Will “tougher mortgage rules” hurt the economy? Don’t listen to the shills for the mortgage industry.
November 19, 2012 Leave a comment
The folks in Canada who sell mortgages are complaining about the federal government reducing the subsidy to its business.
From the Financial Post:
The Canadian Association of Accredited Mortgage Professionals says since new rules went into effect in July, 2012, resale housing activity is 8% lower between August and October than a year earlier. Among the changes instituted by the government was a lowering of allowable amortization from 30 years to 25 years for consumers borrowing with mortgage default insurance which is backed by the federal government.
Let us think about this for a moment. By providing insurance against default, the Federal government provides a huge benefit to the mortgage industry. It insulates them against potential losses. This causes them to extend loans to to submarginal borrowers who would not be otherwise creditworthy. I can tell you I would make much riskier investments if someone would pay me back for any money I lose.
Jim Murphy, chief executive from CMAAP, is not happy:
“My concern is that a policy-induced housing market downturn creates unnecessary risk that directly affects not just housing but job creation and the economy as a whole.”
This guy really is clueless. First of all, what is this about “a policy-induced housing market“? The “policy-induced” aspect of the housing market is, clearly, the availability of government backed loans for houses and the inflationary policies of central banks, not the reduction in the subsidy to his friends.
More importantly, it is simply false that reducing this subsidy will hurt the economy.
A great deal of resources are shifted into the housing industry that would otherwise be used in a different way because of federally backed mortgage loans. If you are a mortgage lender, a 30-year amortization increases the amount of interest you will take in. On an $375,000 house, you are talking about an extra $65,000 in interest. If more loans are made, housing prices will be bid up. Money flows into the financial industry and the construction industry. More people will be employed at banks, mortgage brokerages, and home-builders, and related businesses.
As resources shift into some sectors, they are necessarily shifted away from others. Everyone now has to pay more for houses than they would without so many buyers, who are effectively subsidized to a greater or lesser extent. But beyond the price of the home itself, for the guy buying a house, he is paying an extra $65,000 in interest to the bank. Assuming that is about equal to his annual salary, he basically has to devote an extra year of his life to pay the bank. He likes this, because “Pay less now, more later” is the mantra of our age, but he would pay less overall with the shorter amortization. $65,000 is not chump change — it would buy his wife a new car and send his kid through university. More money and jobs goes into housing, but less money and jobs are produced elsewhere as a result.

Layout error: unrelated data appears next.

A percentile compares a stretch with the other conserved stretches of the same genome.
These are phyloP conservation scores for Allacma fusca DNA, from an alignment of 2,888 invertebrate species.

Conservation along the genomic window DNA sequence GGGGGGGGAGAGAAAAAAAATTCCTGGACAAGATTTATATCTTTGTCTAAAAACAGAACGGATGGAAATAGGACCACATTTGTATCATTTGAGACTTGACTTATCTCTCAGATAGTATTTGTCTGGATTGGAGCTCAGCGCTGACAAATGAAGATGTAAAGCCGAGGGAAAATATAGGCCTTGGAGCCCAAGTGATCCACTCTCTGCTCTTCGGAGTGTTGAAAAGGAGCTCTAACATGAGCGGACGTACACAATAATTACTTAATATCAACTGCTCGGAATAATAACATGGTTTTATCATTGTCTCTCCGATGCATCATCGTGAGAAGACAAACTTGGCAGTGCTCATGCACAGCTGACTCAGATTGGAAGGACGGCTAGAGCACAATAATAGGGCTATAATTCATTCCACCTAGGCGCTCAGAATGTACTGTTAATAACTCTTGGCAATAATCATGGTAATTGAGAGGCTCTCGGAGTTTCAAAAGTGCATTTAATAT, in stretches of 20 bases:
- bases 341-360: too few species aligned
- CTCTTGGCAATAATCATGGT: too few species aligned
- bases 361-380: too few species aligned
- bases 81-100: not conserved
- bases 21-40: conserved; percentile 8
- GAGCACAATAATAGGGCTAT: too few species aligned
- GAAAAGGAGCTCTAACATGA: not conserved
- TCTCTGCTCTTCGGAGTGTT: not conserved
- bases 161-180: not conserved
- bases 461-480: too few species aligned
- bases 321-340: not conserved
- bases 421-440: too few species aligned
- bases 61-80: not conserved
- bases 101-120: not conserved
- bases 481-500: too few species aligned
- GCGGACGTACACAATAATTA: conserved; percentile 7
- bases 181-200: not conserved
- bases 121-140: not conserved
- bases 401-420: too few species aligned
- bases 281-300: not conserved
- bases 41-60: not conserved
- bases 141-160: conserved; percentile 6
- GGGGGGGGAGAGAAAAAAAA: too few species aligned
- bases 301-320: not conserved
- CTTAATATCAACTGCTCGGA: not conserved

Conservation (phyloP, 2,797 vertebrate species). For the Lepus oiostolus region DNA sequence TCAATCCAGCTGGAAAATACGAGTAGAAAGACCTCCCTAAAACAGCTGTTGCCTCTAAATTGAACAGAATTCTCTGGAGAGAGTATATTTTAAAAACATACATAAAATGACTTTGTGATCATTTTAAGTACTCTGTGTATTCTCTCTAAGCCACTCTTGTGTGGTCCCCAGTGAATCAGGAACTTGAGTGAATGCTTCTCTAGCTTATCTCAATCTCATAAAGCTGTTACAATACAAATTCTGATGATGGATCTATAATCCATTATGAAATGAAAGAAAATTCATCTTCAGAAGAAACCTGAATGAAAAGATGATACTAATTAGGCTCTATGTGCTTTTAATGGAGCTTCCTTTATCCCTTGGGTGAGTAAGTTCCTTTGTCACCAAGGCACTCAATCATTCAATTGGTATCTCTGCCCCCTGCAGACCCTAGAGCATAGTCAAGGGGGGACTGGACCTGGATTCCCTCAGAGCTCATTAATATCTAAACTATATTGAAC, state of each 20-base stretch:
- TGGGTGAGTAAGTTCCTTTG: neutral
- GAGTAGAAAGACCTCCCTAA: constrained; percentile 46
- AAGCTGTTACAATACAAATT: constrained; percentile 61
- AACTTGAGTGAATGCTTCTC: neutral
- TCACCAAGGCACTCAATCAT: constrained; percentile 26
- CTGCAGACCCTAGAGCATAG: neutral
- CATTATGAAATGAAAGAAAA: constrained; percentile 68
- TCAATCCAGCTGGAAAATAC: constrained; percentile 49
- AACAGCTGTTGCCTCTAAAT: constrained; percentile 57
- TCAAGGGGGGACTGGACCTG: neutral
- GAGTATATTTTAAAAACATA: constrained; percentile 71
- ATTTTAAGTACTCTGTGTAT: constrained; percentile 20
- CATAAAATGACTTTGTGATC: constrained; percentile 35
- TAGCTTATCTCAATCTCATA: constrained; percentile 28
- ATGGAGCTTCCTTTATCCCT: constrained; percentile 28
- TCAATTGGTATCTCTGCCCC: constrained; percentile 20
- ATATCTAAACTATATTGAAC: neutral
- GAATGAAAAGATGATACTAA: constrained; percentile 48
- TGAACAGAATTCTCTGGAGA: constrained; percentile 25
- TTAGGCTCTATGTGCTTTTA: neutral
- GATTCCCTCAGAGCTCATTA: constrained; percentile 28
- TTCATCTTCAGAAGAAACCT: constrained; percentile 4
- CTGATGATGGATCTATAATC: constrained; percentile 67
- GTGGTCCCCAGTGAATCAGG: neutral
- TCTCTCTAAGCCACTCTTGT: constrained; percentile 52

So we can understand the impact of this sort of intervention in the mortgage market. Resources are allocated not according to how the market would most efficiently allocate them, but rather are diverted to profit from the government’s protection of the financial industry. Therefore, the elimination of this subsidy would represent a favorable change to the overall economy. This means that some people would be unable to get low mortgage rates that are backed by the taxpayers. Housing prices would fall. It means homebuilders would have fewer homes to build. Lenders would make less money.
To some people, these consequences are bad. To the economist, these consequences must be considered good, because they represent the economy re-allocating resources according to efficiency, rather than government intervention. Resources will have a greater tendency to shift to uses consumers actually need.
Unfortunately, the insurance still exists. It has not been eliminated. The government will merely provide less of a subsidy than they did before. Therefore, the market will be distorted relatively less than it was previously. The economy will be slightly better, because fewer resources will be shifted to inefficient uses (i.e. housing and Jim Murphy’s summer home).
The best thing that could happen would be for the Canadian government to eliminate taxpayer backed mortgage insurance completely, which would do a great deal to restore a free market in housing.